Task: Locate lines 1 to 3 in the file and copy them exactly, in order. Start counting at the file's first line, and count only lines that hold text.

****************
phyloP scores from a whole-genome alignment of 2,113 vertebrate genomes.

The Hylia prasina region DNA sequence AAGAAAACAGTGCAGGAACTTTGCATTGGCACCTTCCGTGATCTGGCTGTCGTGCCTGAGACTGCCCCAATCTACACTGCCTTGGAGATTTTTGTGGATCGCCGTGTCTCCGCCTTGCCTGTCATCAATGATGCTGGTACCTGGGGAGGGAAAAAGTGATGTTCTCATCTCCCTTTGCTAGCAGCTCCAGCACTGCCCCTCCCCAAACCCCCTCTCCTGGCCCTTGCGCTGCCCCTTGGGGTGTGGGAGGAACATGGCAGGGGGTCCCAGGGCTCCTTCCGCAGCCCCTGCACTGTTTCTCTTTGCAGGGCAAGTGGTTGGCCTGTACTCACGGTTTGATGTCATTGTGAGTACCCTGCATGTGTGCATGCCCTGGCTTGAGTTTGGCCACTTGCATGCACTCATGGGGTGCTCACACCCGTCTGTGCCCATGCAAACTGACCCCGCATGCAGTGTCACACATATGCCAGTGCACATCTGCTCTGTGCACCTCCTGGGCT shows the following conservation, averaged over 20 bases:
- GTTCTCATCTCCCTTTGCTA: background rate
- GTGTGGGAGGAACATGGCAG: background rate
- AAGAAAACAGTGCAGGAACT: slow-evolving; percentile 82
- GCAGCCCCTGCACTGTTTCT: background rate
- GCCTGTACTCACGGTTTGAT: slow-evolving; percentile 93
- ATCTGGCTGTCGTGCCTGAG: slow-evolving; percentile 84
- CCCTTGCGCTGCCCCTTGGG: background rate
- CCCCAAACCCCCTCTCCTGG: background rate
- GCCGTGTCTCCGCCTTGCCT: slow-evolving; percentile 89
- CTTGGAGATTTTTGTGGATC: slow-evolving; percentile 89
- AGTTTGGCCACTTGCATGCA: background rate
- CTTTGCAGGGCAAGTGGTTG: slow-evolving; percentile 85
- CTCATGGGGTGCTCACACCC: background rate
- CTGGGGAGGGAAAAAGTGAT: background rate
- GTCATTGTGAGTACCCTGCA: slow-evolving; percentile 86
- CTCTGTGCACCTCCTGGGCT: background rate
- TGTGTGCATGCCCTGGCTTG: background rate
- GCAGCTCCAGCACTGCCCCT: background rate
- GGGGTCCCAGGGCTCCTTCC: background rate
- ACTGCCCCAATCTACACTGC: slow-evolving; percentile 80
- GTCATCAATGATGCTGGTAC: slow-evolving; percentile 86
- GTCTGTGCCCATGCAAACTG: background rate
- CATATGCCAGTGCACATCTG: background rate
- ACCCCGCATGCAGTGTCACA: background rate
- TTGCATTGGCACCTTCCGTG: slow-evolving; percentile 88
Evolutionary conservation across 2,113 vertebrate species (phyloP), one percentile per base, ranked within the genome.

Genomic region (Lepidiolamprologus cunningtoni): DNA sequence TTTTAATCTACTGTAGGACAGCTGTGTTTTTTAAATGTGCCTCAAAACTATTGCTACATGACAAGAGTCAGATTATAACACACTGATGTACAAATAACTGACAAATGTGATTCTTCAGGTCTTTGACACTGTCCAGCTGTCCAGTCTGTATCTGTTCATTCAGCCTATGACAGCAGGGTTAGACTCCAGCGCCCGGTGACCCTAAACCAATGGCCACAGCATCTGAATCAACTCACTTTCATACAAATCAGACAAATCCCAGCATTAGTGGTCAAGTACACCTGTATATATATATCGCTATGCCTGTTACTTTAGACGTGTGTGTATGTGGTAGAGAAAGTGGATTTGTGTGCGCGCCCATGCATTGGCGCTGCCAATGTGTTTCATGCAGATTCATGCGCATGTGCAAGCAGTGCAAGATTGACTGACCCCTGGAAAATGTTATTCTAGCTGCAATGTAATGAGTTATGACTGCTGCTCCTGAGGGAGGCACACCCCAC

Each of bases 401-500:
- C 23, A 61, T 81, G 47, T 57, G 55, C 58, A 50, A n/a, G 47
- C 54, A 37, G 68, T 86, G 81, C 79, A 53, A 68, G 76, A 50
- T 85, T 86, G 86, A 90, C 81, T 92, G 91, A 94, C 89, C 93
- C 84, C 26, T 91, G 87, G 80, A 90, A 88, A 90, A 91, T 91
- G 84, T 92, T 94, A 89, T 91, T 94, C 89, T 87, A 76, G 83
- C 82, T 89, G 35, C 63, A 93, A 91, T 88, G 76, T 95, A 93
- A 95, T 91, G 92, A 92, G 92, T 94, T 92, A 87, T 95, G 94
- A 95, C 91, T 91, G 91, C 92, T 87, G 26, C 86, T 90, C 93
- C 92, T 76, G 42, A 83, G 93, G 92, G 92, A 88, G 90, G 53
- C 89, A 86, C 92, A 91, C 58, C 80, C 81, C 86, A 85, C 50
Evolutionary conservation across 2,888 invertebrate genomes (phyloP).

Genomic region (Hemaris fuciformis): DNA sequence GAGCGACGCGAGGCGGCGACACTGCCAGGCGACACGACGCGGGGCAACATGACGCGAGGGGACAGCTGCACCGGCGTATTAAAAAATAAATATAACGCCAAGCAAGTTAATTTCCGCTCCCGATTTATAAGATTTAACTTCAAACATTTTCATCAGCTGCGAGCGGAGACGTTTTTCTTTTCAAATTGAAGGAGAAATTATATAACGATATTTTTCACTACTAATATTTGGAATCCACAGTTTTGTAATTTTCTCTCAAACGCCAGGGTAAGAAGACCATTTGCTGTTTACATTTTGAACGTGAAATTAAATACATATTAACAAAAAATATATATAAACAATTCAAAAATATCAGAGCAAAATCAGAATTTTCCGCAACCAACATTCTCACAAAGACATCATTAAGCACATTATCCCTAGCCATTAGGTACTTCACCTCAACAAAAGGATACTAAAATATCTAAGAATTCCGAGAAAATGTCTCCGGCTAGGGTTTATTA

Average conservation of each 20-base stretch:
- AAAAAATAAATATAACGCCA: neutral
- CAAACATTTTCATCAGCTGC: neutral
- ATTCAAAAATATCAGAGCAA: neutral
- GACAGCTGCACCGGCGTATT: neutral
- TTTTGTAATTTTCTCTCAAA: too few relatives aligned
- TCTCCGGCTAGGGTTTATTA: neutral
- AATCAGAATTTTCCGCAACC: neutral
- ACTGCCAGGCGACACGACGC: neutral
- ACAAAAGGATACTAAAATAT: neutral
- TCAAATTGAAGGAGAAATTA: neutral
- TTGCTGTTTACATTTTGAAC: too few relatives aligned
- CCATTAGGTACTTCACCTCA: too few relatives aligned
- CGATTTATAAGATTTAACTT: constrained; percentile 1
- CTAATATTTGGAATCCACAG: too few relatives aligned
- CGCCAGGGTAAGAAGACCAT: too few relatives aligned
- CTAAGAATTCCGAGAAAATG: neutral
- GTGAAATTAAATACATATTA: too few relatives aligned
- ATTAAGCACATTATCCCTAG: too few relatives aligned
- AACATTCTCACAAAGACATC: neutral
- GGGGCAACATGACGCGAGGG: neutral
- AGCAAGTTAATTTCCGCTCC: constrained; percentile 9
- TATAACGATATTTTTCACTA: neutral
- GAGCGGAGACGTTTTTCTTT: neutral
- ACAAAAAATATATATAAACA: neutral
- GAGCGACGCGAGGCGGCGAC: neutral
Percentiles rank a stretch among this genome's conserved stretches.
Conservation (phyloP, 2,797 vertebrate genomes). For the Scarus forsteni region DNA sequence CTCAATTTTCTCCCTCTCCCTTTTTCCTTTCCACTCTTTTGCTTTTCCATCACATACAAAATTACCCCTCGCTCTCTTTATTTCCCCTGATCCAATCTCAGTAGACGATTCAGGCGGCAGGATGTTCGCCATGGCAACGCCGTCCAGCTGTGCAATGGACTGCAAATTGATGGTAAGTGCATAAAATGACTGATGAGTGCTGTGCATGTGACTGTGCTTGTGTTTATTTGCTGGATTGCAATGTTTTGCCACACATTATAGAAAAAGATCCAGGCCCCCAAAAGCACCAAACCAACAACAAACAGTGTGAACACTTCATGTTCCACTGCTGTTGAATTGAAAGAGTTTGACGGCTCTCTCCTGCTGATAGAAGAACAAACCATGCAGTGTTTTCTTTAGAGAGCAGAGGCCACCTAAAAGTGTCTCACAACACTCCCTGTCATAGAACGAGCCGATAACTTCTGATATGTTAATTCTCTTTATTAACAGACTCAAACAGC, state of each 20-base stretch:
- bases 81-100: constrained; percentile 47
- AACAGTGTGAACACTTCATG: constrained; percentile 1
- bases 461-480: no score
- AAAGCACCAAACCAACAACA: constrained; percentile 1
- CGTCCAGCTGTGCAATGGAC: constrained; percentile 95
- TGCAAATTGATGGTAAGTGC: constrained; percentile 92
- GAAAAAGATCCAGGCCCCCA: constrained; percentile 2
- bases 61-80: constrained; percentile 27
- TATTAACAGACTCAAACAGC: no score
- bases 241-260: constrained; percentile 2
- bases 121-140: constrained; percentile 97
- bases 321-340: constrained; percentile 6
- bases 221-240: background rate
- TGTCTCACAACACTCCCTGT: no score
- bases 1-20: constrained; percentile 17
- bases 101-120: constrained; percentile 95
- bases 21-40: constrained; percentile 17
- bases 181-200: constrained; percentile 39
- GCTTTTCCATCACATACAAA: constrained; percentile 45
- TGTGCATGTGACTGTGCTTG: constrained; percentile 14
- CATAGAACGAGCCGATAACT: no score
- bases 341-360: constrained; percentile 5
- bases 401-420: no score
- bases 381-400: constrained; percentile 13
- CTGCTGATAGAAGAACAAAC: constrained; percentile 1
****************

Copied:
phyloP scores from a whole-genome alignment of 2,113 vertebrate genomes.

The Hylia prasina region DNA sequence AAGAAAACAGTGCAGGAACTTTGCATTGGCACCTTCCGTGATCTGGCTGTCGTGCCTGAGACTGCCCCAATCTACACTGCCTTGGAGATTTTTGTGGATCGCCGTGTCTCCGCCTTGCCTGTCATCAATGATGCTGGTACCTGGGGAGGGAAAAAGTGATGTTCTCATCTCCCTTTGCTAGCAGCTCCAGCACTGCCCCTCCCCAAACCCCCTCTCCTGGCCCTTGCGCTGCCCCTTGGGGTGTGGGAGGAACATGGCAGGGGGTCCCAGGGCTCCTTCCGCAGCCCCTGCACTGTTTCTCTTTGCAGGGCAAGTGGTTGGCCTGTACTCACGGTTTGATGTCATTGTGAGTACCCTGCATGTGTGCATGCCCTGGCTTGAGTTTGGCCACTTGCATGCACTCATGGGGTGCTCACACCCGTCTGTGCCCATGCAAACTGACCCCGCATGCAGTGTCACACATATGCCAGTGCACATCTGCTCTGTGCACCTCCTGGGCT shows the following conservation, averaged over 20 bases:
- GTTCTCATCTCCCTTTGCTA: background rate